Remainders of 1, 2, 3, 4
Date: 10/09/2001 at 14:10:43 From: Laura Subject: Can Do puzzle question Find the smallest whole number that when divided by 5, 7, 9, and 11 gives remainders of 1, 2, 3, and 4 respectively. Show all work. This involves more than just writing the answer down and dividing.
Date: 10/09/2001 at 16:42:28 From: Doctor Jodi Subject: Re: Can Do puzzle question Hi Laura, Thanks for writing us. There's a similar problem answered at Find the Smallest Number - A Remainder Problem http://www.mathforum.org/dr.math/problems/bob.09.27.01.html Take a look and write back if you have more questions or want to discuss your problem some more. - Doctor Jodi, The Math Forum http://mathforum.org/dr.math/
Date: 10/09/2001 at 16:48:37 From: Doctor Greenie Subject: Re: Can Do puzzle question Hello, Laura - The first kind of problem like this typically asks something like "what is the smallest whole number that is divisible by 2, 3, 4, ..., and 9?" For a problem like this, you probably know that you build the answer using the prime factorizations of all the divisors. The first extension of this type of problem is one that asks something like "what is the smallest whole number that leaves a remainder of 1 when divided by 2, 3, 4, 5, or 6?" Using the modulo notation (with "=" being the modulus symbol, since I don't have a "three-bar equals sign" on my keyboard), the information here tells us that, for the number x we are looking for... x = 1 mod 2 x = 1 mod 3 x = 1 mod 4 x = 1 mod 5 x = 1 mod 6 We can re-write this information as x-1 = 0 mod 2 x-1 = 0 mod 3 x-1 = 0 mod 4 x-1 = 0 mod 5 x-1 = 0 mod 6 When we do this, the problem becomes similar to the previous one, except that now "x-1" is the number n which is divisible by 2, 3, 4, 5, and 6, so the answer to the problem is one more than that number n. Another level of difficulty is introduced into this type of problem when the problem asks something like "what is the smallest whole number that leaves remainders of 3, 4, 5, and 6, respectively, when divided by 5, 6, 7, and 8?" Here we have the following information, in modulo notation, about our number x: x = 3 mod 5 x = 4 mod 6 x = 5 mod 7 x = 6 mod 8 We notice here that the remainders are always 2 less than the divisor; another way of expressing this is that the difference between successive divisors is the same as the difference between successive remainders. Because the difference between successive divisors is the same as the difference between successive remainders, we can solve this type of problem by rewriting the given information as x+2 = 5 = 0 mod 5 x+2 = 6 = 0 mod 6 x+2 = 7 = 0 mod 7 x+2 = 8 = 0 mod 8 So we see that here we look for the smallest whole number n that is divisible by 5, 6, 7, and 8; and the answer to the problem is 2 less than the number n. In your problem, yet another element has been added to change the required method of solution. The given information in your problem is the following: x = 1 mod 5 x = 2 mod 7 x = 3 mod 9 x = 4 mod 11 Here, the remainder only increases by 1 each time the divisor increases by 2. We would like to find a way to re-write this information in such a way that the remainder increases by 2 each time the divisor increases by 2 - so that the problem looks like the preceding one. We can do this by getting really clever here and rewriting the given information as follows: 2x = 2 mod 5 2x = 4 mod 7 2x = 6 mod 9 2x = 8 mod 11 The idea here is actually quite simple: we had the information that, for the number x we are looking for, the remainders increased by 1 each time the divisor increased by 1; by doubling our number to 2x, we will get remainders that increase by 2 each time the divisor increases by 2. Then we can solve the problem by the method we used on the preceding problem, by re-writing the given information again as follows: 2x+3 = 5 = 0 mod 5 2x+3 = 7 = 0 mod 7 2x+3 = 9 = 0 mod 9 2x+3 = 11 = 0 mod 11 The solution to the problem is then found by first finding the number n that is the smallest whole number divisible by 5, 7, 9, and 11; then the answer to the problem is the number x for which n = 2x+3. I hope you can follow all this, and that it helps. Please write back if you have further questions on this. - Doctor Greenie, The Math Forum http://mathforum.org/dr.math/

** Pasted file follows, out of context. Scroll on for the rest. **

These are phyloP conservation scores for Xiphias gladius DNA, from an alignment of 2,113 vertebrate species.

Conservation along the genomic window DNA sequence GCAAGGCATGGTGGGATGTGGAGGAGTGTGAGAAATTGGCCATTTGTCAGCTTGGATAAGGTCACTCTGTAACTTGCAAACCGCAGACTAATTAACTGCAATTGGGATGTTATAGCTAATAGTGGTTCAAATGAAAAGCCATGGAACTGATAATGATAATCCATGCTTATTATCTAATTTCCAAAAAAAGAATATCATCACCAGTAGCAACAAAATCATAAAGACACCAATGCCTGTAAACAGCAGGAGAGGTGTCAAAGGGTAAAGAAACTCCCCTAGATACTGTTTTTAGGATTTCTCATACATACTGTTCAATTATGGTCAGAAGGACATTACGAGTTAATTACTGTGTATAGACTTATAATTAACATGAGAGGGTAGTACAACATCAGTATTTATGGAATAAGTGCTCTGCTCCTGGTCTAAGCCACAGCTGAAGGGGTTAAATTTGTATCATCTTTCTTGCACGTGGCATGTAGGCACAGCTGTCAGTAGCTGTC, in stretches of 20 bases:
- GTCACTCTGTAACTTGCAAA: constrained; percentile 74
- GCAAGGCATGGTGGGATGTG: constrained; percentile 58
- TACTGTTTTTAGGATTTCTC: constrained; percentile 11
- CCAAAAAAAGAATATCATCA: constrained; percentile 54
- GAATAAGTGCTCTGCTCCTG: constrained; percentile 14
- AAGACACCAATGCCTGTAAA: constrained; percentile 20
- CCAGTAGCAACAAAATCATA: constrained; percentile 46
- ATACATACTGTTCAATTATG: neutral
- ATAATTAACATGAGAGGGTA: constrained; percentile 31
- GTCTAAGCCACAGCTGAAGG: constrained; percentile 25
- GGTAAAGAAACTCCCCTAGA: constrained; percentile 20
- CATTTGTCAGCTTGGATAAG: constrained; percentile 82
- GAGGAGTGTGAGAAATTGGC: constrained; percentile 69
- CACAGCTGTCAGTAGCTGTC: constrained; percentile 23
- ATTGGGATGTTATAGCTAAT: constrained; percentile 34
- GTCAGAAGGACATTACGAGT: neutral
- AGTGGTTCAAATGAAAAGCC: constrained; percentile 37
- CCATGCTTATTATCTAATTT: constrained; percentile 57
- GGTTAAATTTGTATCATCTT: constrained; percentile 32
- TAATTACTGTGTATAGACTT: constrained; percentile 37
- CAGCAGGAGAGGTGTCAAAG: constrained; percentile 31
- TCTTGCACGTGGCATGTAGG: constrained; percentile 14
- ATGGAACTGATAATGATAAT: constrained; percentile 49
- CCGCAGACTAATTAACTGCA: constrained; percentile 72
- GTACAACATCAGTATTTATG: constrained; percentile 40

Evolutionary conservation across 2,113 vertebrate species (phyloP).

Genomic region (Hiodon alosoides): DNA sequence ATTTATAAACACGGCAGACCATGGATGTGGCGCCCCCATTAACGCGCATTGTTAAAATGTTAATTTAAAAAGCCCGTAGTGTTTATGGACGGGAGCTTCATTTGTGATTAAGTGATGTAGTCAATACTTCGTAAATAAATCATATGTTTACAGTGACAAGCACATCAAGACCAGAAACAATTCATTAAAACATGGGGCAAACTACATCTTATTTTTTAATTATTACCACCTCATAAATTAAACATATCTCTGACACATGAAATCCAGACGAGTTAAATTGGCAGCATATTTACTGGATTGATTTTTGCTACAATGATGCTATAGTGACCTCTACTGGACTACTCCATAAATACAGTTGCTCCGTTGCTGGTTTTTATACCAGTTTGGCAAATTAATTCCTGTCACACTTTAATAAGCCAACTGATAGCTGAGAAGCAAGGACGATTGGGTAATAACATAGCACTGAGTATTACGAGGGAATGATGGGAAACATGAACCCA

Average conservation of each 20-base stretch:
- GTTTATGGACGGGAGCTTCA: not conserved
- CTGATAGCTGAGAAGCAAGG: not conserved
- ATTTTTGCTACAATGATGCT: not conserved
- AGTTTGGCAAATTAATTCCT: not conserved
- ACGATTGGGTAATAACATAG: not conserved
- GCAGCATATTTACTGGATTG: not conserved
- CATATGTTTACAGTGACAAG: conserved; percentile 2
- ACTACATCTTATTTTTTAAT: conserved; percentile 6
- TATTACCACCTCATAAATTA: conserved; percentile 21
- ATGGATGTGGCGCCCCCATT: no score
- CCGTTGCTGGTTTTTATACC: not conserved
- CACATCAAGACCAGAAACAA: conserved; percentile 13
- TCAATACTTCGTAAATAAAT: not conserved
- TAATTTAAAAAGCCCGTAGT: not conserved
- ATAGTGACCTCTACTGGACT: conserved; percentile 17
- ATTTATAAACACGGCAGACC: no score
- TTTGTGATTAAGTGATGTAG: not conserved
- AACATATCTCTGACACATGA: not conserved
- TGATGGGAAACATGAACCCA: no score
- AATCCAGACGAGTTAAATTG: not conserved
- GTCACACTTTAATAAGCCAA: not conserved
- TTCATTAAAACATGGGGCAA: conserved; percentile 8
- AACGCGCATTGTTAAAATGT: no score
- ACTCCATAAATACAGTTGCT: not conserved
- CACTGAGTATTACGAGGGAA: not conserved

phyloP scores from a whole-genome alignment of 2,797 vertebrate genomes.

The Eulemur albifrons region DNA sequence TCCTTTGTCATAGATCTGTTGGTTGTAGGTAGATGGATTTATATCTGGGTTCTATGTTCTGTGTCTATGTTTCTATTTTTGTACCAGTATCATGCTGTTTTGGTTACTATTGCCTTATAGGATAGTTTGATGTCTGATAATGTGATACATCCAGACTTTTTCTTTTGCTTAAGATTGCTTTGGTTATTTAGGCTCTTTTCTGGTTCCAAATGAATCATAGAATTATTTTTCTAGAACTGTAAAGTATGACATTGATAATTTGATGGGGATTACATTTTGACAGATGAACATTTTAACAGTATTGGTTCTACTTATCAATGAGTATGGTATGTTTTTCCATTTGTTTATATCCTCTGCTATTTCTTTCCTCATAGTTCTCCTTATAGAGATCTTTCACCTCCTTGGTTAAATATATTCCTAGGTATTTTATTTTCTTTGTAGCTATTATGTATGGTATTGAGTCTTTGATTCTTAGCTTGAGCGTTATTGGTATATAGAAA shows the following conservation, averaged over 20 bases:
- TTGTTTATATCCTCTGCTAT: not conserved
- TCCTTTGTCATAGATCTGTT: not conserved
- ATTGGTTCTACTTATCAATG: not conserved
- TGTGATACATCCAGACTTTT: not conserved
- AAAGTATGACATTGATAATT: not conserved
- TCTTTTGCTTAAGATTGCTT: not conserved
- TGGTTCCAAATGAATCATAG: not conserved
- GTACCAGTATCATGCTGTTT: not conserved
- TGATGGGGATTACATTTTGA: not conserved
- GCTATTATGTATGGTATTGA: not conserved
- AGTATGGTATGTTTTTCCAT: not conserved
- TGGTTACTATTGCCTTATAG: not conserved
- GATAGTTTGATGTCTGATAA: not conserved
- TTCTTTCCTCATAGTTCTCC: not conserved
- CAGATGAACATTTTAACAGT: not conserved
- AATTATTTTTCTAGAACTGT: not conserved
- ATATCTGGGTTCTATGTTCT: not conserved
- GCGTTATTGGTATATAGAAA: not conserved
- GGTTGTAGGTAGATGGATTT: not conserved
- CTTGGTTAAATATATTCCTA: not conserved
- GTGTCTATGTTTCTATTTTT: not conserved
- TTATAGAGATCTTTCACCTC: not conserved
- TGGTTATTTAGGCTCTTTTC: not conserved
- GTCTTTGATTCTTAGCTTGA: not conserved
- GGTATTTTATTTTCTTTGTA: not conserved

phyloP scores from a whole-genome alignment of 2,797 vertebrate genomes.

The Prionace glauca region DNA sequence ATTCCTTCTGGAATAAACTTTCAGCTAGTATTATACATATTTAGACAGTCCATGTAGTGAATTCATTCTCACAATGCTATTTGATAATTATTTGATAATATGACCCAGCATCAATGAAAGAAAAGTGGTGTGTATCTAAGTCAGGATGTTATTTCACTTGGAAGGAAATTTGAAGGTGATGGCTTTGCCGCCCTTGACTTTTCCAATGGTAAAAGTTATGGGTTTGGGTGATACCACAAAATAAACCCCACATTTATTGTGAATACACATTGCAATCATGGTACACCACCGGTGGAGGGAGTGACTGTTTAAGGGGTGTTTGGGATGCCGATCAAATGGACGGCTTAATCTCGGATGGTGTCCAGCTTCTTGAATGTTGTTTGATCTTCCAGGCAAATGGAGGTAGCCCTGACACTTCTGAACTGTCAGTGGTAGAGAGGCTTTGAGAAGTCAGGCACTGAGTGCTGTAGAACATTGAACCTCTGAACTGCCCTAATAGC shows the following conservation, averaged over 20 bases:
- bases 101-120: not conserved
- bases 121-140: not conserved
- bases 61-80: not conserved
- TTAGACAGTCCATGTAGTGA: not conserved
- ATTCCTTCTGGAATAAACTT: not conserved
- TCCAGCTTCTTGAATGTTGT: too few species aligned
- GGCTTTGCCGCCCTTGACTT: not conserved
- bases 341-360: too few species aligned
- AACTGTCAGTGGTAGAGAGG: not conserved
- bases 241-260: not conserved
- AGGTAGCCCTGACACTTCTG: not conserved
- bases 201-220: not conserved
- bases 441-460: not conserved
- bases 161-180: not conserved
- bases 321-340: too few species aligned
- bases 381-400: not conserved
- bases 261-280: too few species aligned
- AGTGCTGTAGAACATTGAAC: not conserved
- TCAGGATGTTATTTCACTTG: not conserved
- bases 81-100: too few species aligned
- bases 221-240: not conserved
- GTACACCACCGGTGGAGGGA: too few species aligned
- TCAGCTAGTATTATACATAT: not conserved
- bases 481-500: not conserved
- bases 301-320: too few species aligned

Date: 11/11/2001 at 23:02:53 From: Doctor Peterson Subject: Re: Remainders Here's a quick hint. I first notice that when the divisor increases by 2, the remainder increases by 1. I am aware of a similar kind of problem where the remainder increases by 1 when the divisor increases by only 1, which has an almost easy solution. (Easy when you see it!) This problem can be transformed to that kind by thinking about 2x rather than x, the number we're looking for. We can express the statements about remainders by saying that there are integers a, b, c, and d for which x = 5a + 1 x = 7b + 2 x = 9c + 3 x = 11d + 4 Now double each of these equations: 2x = 5(2a) + 2 2x = 7(2b) + 4 2x = 9(2c) + 6 2x = 11(2d) + 8 I did that so that the remainders are now counting by twos, as the divisors are. That lets me use the trick I know: since each remainder is now 3 less than the corresponding divisor, I can add 3 to both sides and eliminate remainders entirely: 2x + 3 = 5(2a) + 5 = 5(2a+1) 2x + 3 = 7(2b) + 7 = 7(2b+1) 2x + 3 = 9(2c) + 9 = 9(2c+1) 2x + 3 = 11(2d) + 11 = 11(2d+1) This tells use that 2x+3 is a multiple of 5, 7, 9, and 11. (We don't need to worry about what a, b, c, and d are.) Find the smallest number that fits that, and then solve to find x. - Doctor Peterson, The Math Forum http://mathforum.org/dr.math/
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